Children who learn a foreign language beginning in early childhood can benefit from increased critical thinking skills, memory and flexibility of the mind, experts say.
University of Queensland bilingual education expert Dr Simone Smala said other benefits of bilingualism include a slower mental decline in later years of life, a better appreciation of other cultures and increased job prospects.
Speaking in light of a trial program being launched in pre-schools across the country to increase the number of bilingual students graduating from high school, Smala said research shows the benefits of teaching young kids a second language.
“There’s also a greater meta-linguistic awareness, which means that the engagement with a second language makes children, even very young children, a lot more aware of language, of the different roles, the structure of sentences and so on,” Smala said.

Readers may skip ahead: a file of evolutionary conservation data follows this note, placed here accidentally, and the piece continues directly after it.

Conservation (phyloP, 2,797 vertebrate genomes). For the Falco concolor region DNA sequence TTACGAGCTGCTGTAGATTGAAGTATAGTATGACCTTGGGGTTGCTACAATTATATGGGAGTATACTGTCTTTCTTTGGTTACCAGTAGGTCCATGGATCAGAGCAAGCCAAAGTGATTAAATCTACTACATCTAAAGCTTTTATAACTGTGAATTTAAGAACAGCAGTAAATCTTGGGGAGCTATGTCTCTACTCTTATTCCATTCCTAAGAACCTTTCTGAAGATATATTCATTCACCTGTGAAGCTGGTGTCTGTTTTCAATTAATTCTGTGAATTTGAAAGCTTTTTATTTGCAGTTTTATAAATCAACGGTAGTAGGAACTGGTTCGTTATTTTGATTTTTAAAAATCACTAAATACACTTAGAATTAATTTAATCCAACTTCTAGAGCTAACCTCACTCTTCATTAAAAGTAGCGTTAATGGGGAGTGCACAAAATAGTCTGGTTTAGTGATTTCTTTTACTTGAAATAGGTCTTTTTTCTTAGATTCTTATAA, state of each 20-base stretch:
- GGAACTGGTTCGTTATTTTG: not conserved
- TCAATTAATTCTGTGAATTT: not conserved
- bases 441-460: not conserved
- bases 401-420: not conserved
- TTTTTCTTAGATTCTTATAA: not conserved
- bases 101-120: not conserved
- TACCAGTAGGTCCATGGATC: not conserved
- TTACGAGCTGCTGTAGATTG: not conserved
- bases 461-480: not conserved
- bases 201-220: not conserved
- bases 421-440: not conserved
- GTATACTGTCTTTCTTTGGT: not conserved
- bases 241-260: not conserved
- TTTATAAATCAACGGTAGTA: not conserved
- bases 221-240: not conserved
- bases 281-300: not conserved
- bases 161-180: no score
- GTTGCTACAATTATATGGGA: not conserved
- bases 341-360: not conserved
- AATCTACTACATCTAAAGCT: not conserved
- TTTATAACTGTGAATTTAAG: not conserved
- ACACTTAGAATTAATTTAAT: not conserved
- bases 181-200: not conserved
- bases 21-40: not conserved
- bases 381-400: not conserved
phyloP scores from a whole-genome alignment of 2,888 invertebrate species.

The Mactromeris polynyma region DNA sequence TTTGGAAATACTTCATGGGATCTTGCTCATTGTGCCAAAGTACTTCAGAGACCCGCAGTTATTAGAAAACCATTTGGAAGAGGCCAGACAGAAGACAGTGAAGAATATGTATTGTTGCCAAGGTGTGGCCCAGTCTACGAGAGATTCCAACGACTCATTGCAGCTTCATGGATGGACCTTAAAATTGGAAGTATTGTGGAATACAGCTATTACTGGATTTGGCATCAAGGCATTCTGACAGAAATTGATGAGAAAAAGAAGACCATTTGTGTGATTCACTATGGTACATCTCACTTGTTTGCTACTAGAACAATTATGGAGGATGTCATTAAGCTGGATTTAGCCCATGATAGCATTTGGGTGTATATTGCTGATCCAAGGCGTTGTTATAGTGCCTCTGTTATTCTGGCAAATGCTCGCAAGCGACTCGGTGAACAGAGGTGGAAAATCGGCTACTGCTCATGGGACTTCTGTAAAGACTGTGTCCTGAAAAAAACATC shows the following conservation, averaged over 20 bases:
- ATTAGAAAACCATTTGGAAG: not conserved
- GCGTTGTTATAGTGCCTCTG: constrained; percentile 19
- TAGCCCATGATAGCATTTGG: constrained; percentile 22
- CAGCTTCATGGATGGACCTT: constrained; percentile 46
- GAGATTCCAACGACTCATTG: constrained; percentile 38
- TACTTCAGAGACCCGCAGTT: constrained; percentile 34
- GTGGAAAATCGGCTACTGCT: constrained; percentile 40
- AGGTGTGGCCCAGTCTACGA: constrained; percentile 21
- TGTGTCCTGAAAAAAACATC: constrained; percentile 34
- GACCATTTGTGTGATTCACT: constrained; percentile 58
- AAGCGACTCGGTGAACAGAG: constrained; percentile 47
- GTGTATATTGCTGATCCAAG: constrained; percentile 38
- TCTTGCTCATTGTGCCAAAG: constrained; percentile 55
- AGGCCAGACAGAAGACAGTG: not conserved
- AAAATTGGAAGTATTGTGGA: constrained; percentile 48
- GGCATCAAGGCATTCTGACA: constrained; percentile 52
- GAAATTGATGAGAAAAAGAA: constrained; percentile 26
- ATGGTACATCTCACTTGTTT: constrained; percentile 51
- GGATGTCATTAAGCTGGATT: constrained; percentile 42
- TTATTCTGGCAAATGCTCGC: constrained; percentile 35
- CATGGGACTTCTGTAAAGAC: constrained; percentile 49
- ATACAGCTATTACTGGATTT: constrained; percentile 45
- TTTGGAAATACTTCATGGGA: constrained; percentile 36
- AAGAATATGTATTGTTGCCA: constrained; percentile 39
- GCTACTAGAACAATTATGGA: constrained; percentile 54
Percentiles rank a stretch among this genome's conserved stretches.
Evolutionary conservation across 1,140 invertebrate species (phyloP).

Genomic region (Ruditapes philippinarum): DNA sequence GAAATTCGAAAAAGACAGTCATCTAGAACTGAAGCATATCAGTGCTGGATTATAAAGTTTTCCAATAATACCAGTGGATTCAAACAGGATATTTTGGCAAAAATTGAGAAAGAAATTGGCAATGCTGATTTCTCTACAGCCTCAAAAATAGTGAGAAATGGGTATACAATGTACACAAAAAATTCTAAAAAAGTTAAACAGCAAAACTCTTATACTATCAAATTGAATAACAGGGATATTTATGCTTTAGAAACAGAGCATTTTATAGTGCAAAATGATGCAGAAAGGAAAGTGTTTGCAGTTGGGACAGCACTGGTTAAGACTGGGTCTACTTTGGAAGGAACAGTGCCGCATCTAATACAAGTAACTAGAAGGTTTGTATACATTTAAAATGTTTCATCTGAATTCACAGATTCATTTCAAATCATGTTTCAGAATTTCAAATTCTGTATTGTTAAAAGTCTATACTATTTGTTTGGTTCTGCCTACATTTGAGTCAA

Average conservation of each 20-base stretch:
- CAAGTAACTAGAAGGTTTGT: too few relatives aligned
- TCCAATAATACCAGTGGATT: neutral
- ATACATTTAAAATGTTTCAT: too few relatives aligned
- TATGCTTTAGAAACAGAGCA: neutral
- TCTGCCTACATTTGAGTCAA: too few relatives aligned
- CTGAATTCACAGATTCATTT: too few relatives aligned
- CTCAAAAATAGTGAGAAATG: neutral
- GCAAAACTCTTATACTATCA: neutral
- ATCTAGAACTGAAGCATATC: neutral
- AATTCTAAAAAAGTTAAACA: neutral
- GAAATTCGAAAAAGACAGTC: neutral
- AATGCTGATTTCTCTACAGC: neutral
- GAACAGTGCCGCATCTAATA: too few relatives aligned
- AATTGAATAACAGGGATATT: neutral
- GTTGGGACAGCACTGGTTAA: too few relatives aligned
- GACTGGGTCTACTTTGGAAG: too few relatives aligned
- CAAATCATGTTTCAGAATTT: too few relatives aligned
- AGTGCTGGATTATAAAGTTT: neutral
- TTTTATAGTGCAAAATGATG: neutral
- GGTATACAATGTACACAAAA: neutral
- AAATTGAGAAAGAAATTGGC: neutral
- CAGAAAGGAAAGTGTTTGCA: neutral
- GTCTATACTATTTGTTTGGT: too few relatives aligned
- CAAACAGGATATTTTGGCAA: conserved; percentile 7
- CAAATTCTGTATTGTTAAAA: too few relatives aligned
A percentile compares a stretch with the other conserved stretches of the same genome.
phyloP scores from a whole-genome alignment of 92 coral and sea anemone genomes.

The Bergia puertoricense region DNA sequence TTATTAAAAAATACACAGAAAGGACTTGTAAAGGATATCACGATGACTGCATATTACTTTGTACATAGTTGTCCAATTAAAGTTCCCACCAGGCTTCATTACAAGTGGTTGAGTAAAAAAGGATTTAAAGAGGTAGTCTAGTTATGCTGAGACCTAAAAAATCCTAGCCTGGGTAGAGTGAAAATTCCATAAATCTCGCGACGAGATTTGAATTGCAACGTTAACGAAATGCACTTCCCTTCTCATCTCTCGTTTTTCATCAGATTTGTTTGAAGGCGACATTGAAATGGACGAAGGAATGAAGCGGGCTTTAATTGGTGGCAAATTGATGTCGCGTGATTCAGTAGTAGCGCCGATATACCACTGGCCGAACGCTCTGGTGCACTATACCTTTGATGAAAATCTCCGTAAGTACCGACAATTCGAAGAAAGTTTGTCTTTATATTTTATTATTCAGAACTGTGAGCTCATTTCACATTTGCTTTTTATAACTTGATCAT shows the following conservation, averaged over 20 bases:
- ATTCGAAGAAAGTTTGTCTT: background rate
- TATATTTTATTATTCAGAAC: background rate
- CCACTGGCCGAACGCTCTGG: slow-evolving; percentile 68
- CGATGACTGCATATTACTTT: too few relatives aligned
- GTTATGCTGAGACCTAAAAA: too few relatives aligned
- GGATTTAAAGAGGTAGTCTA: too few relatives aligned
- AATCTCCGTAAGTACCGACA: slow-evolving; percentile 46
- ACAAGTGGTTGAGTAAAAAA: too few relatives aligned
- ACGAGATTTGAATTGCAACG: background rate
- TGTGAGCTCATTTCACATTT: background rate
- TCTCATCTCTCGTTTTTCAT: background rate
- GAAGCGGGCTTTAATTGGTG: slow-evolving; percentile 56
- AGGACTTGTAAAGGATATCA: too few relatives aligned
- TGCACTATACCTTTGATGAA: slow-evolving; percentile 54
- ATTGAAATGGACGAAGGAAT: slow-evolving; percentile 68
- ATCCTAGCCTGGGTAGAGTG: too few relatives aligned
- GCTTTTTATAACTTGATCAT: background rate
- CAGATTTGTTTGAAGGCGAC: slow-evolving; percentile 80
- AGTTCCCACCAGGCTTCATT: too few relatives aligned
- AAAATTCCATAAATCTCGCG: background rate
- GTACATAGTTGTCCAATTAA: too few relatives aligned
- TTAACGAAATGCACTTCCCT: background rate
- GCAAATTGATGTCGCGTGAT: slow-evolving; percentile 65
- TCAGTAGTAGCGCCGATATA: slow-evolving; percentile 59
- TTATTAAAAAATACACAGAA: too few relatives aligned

But she added that the proportion of students in Australia studying a second language is low compared with other countries.
“For example, in New South Wales we’ve got only 8 per cent of students who study a foreign language for their high school certificate,” she said. “This is the lowest percentage ever recorded; this is for 2013. The total number of HSC students in New South Wales is more than 75,000; there are only 663 [of them] taking French, a very traditional second language in Australia, for their high school certificate.
“Across Australia, the number of students learning a language in Year 12 usually hovers around 10–12 per cent. In Queensland, it’s lower, it’s unfortunately only about 6 per cent.
“The numbers in many northern European countries in particular would be more like 80–100 per cent, and often involving not only a second but a third or a fourth language,” she added.
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